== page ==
I’ve been in my December cleaning and decluttering mood lately. At the top of my list is getting rid of the huge stack of magazines I’ve accumulated over the last few years. Today I tackled a pile of three years worth of Smithsonian magazines someone had given me a while ago. (Great browsing by the way. Interesting topics and awesome photography.) While flipping through an old December issue, I found an article entitled Untangling the History of Christmas Lights. Since our last blog was about outdoor Christmas lights, I felt duty bound to take a few minutes to sit down and read about indoor lights.
Reading about the history of Christmas lights — their evolution from lit candles gracing a tree to today’s LED miracles — sparked snippets of Christmas memories from my own childhood. I grew up in a tight community of immigrants. My grandparents, along with many of their friends and relatives, had come over from a very poor section of Eastern Europe in the late 1800s. They first settled in New York City, but later a group moved to the Midwest and established their lives here.
As many immigrants do, my grandparents worked hard to assimilate into American life while still holding onto their own familiar and beloved traditions. Over time however, their ethnic traditions blended together with newer, more modern “American” ideas and many of us in the younger generations sadly lost direct touch with our past. I’m grateful that I ran across this article; it reminded me of some important pieces of my heritage. Perhaps looking at some Christmas history will spark memories for you too. If it does, I hope that you will share those memories with us.
According to the stories my grandmother shared with me, the lighting of the tree in her childhood was the finest moment of the Christmas celebration. Just a day or two before Christmas Eve, a small evergreen tree was brought into the house to be decorated. There were a few “ornaments” — usually handmade — put on the tree, but the main focus was the lights. Christmas trees in the “old country” were ablaze (sometimes literally) with dozens of small white candles at the tips of the branches. The candles, which were carefully lit only for a few moments on Christmas Eve, represented the myriad of stars in the sky on the night that the baby Jesus was born. Those candles were meant to shine a light of hope into their otherwise very dark world.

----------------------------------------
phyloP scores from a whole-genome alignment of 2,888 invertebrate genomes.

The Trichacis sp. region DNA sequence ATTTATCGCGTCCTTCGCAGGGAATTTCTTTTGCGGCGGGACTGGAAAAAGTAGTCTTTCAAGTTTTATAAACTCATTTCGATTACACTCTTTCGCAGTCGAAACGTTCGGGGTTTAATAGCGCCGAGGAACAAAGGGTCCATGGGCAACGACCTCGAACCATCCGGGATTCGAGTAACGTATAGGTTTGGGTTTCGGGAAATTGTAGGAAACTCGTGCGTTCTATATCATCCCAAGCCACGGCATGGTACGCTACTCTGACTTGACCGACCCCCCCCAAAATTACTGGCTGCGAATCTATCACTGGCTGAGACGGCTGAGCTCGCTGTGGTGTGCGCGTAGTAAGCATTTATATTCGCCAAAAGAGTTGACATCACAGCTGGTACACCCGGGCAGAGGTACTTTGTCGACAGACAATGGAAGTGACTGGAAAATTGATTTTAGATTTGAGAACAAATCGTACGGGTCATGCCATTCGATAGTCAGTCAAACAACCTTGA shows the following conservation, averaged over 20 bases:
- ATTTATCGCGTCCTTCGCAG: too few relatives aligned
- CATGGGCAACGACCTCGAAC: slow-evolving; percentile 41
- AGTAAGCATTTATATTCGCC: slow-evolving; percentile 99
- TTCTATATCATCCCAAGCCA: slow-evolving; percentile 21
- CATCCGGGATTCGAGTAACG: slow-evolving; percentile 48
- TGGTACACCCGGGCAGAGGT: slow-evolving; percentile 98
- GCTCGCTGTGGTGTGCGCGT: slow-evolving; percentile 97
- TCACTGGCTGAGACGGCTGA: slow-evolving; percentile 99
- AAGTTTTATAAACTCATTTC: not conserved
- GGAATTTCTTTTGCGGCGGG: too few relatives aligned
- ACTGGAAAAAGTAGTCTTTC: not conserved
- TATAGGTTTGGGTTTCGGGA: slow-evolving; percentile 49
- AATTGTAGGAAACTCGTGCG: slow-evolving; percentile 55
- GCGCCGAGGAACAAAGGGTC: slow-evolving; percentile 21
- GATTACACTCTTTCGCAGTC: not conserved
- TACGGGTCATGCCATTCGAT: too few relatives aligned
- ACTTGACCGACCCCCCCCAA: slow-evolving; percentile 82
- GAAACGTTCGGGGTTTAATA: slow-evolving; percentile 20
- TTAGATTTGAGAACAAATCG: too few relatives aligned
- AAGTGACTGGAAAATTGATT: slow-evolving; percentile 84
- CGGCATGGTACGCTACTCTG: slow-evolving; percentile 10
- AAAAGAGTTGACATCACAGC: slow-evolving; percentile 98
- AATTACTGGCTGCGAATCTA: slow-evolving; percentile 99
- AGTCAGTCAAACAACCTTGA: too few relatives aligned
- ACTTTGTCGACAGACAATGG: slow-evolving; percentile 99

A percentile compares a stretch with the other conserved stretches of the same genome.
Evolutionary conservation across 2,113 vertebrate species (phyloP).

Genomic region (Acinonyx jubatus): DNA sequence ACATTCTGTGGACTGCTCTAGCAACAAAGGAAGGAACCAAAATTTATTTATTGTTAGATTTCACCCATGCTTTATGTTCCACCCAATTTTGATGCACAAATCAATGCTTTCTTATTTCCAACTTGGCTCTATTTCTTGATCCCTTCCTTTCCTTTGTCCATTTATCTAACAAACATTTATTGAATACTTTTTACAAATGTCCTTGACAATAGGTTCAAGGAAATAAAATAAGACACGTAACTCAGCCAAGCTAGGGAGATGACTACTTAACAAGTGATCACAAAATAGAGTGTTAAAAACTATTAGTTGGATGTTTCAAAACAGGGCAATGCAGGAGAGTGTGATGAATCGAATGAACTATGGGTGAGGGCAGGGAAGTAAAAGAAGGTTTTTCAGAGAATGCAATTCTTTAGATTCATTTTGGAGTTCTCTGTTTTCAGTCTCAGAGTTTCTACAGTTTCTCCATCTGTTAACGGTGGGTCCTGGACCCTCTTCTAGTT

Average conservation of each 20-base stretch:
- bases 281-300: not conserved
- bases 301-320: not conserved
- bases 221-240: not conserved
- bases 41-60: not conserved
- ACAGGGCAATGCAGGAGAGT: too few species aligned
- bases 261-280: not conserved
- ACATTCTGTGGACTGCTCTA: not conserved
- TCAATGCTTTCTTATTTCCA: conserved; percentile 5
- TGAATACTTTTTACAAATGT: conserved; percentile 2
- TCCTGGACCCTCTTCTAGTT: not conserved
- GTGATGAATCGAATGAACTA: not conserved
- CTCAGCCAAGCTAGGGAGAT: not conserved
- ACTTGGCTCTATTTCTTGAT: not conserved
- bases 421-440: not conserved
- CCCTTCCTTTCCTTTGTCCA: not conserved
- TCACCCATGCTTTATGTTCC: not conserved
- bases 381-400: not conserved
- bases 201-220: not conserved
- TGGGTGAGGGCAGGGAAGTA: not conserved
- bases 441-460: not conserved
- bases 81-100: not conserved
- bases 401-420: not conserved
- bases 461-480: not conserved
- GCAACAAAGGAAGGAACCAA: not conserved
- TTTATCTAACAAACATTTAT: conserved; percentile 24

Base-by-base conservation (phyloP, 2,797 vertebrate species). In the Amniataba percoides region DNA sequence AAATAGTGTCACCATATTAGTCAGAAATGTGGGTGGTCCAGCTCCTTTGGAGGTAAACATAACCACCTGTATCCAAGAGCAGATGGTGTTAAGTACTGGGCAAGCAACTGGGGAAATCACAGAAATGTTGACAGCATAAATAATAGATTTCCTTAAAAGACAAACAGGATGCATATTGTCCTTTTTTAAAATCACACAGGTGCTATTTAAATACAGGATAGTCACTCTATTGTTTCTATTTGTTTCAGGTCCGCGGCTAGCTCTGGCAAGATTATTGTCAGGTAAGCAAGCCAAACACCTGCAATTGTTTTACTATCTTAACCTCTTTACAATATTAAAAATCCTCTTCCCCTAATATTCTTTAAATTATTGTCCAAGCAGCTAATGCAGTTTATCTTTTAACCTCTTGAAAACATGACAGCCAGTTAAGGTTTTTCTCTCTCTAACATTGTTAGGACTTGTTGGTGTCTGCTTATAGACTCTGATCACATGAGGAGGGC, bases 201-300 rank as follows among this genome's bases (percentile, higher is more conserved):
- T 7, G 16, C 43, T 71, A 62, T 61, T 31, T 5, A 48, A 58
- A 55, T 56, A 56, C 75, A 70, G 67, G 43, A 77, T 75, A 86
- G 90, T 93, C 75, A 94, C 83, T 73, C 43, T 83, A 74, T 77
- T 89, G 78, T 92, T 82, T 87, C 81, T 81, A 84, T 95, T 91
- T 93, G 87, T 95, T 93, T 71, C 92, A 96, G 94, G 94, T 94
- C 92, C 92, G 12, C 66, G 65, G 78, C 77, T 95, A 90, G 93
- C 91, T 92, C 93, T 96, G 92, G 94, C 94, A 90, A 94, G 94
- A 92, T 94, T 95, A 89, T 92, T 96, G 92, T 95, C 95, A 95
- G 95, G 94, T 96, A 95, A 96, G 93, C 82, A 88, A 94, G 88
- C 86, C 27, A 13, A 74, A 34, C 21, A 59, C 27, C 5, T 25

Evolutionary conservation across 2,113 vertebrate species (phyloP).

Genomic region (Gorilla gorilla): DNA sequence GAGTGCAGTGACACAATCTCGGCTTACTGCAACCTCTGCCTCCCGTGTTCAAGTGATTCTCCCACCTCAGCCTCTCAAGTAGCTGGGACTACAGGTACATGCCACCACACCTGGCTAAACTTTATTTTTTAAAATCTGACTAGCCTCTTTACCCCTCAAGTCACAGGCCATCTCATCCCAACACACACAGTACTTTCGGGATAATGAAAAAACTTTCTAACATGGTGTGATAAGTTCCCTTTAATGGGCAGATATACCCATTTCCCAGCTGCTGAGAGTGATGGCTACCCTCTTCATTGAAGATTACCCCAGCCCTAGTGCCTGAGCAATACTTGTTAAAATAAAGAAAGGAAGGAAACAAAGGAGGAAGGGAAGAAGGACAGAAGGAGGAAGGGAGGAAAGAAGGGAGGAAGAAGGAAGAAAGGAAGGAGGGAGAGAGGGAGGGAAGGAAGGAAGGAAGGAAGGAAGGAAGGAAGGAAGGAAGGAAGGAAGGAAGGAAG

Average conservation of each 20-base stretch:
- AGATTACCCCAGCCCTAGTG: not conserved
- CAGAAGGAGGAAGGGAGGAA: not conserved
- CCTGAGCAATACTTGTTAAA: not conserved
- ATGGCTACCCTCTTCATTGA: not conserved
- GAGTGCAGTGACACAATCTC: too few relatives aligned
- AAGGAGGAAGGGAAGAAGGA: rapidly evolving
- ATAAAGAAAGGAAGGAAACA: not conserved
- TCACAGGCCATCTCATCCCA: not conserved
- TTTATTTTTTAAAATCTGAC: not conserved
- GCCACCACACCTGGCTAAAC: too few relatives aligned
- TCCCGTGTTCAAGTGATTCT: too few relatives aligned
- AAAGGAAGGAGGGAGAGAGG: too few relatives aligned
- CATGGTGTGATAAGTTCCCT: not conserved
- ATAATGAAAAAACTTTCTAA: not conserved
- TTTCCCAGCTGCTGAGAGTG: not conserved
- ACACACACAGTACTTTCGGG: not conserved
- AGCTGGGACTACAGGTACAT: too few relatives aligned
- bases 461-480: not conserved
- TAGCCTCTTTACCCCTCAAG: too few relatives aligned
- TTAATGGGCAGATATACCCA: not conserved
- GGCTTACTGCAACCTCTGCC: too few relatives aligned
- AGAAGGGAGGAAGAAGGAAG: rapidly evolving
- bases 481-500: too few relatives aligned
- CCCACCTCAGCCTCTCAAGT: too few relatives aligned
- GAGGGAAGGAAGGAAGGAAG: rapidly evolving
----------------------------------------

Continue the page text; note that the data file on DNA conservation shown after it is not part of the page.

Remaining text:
At the age of 15, my grandmother and her sister walked across the continent of Europe to board a ship bound to the United States.They, along with many other groups of immigrants, brought the comfort of their traditions and their dreams with them to an unfamiliar and somewhat frightening new life. For my grandmother, her traditional way of “lighting” the tree on Christmas Eve was important; it spoke of her hope in a new future and it connected her to those places and people left behind.
Although it was undoubtedly a beautiful sight, a tree lit by dozens of candles was also a major fire hazard. In fact, there were so many deaths and so much property loss contributed to Christmas tree fires that, beginning in 1908, insurance companies refused to cover those losses. Newspapers warned against the use of candles on trees and even adopted the tagline “A House of Merriment is better than a House of Mourning.” (I have to admit that I agree with that sentiment.)
Surprisingly, electric lights suitable for use on a Christmas tree were not totally unknown in the early 1900s. In 1882, Thomas Edison and his associate Edward Johnson, displayed to a carefully selected gathering, an electrically lit, continuously rotating tree at Johnson’s New York City home. The tree, which featured eighty individually wired red, white and blue twinkling glass lights, was described by the Detroit papers (the New York paper would not cover what they termed a publicity stunt) as “a superb exhibition.”